A powerful storm hit the U.S. capital on Friday, downing trees with wind gusts of up to 79 miles per hour (127 kph), topping hurricane force levels and knocking out power to hundreds of thousands of homes in the Washington area.
WJAL Television reported one fatality in Fairfax County, Virginia, after a tree fell on a car.
Bands of rain lashed the city and winds toppled power lines and littered the streets with tree limbs as the fast-moving storm, which started in the Midwest after a day of severe heat, reached Washington and its suburbs late in the evening.
WTOP radio said more than 800,000 people in the Washington area were without power.
The Washington Post said it had reports of winds gusting up to 79 miles per hour in Reston, Virginia.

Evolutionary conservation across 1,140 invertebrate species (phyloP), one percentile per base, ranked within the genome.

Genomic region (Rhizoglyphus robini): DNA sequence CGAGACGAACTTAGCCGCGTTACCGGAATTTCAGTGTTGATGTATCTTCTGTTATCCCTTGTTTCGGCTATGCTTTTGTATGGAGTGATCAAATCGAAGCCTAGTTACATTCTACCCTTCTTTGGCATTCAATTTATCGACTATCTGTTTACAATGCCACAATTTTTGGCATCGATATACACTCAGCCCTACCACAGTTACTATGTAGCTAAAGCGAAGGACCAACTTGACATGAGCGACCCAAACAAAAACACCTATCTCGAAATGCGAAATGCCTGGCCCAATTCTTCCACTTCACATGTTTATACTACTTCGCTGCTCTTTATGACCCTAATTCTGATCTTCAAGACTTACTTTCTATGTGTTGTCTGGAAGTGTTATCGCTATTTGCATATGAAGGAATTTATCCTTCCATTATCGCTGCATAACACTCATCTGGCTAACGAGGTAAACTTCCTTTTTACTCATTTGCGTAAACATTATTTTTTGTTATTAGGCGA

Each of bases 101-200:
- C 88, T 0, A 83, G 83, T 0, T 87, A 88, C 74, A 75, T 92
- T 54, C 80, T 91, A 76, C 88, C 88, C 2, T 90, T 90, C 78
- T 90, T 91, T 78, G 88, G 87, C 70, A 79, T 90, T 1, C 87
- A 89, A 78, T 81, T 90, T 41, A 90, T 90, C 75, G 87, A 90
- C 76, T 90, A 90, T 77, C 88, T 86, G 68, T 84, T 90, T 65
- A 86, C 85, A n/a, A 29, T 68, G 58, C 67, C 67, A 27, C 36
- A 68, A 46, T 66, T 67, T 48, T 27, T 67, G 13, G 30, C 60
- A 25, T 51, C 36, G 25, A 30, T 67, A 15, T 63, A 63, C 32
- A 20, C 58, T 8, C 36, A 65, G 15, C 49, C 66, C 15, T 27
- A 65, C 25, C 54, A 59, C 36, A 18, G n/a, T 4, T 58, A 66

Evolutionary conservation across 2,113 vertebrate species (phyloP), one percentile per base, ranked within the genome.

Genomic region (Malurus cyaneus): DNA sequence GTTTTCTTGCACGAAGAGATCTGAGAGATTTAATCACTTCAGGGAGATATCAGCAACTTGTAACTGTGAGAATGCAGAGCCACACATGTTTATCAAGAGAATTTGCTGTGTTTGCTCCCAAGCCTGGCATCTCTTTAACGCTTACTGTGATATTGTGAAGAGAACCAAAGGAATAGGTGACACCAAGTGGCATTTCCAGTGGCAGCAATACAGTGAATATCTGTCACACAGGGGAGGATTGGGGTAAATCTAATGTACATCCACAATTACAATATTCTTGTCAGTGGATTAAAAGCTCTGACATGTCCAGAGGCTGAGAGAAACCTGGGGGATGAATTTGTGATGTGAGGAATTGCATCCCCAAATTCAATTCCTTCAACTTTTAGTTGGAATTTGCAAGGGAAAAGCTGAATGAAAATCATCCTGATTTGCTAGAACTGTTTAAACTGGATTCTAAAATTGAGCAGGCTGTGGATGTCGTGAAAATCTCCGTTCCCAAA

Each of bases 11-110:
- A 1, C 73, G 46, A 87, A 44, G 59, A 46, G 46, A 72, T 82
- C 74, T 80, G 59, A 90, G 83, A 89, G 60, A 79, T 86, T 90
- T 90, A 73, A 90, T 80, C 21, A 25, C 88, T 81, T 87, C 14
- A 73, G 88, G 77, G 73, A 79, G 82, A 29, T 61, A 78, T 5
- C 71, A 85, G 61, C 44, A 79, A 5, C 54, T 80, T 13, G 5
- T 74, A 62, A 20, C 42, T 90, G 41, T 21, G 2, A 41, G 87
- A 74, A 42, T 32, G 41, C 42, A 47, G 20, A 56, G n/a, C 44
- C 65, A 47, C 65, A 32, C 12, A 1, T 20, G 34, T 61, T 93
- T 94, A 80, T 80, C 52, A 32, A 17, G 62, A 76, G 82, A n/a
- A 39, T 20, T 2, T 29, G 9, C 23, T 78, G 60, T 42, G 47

There were power outages in several Washington Metro stations, the Post said, after a day of extreme heat across the southern and eastern United States.
A flash flood warning was issued in Fredrick County, Maryland, until 1:15 a.m. on Saturday, and severe storm warnings were issued in areas between Washington and the Chesapeake Bay to the east.
WUSA television in Washington said "thousands of trees" and tree branches were likely downed by the storm.
The storms had swept across much of the Midwest during the afternoon and early evening, moving at speeds estimated at 50 mph (80 kph).
Temperature records for the month of June were broken on Friday in Washington, Atlanta and Louisville, Kentucky. In all three cities, the temperature hit at least 104 F (40 C), according to the National Weather Service.
© Thomson Reuters 2012